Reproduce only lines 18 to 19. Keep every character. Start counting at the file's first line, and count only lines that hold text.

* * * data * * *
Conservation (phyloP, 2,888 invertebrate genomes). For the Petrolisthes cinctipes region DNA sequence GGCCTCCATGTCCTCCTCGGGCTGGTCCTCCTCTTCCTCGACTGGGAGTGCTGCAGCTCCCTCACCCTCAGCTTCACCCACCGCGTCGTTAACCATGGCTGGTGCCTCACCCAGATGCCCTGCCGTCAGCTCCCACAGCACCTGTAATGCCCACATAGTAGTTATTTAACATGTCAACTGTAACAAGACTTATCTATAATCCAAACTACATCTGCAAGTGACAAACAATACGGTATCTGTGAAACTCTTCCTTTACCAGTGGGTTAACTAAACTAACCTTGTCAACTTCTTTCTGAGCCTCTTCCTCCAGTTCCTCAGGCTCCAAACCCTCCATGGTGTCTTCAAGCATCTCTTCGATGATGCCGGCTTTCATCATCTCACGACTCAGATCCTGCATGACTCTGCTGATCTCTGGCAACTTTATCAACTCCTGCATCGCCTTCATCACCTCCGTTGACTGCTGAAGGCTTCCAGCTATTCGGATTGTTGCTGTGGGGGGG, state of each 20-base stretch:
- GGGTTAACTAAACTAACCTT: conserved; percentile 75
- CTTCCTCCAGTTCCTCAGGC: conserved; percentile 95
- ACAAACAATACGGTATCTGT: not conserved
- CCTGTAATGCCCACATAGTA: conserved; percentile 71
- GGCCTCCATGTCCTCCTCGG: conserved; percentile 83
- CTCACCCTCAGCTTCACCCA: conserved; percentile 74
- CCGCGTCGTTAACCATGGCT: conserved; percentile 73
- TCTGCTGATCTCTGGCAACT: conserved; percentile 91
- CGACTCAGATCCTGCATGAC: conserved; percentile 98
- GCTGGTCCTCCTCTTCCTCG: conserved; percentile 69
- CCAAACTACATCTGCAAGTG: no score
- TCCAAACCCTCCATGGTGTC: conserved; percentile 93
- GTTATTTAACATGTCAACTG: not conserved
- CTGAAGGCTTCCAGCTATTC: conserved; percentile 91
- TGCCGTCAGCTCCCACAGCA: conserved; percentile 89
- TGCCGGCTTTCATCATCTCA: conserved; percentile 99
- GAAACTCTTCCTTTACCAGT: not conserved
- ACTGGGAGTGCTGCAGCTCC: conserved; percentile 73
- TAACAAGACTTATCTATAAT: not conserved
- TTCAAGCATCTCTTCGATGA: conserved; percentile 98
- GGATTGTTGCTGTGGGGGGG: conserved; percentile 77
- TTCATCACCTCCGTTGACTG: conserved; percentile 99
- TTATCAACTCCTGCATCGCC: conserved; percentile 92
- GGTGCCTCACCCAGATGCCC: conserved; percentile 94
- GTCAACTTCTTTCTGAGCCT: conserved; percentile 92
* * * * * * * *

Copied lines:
- GAAACTCTTCCTTTACCAGT: not conserved
- ACTGGGAGTGCTGCAGCTCC: conserved; percentile 73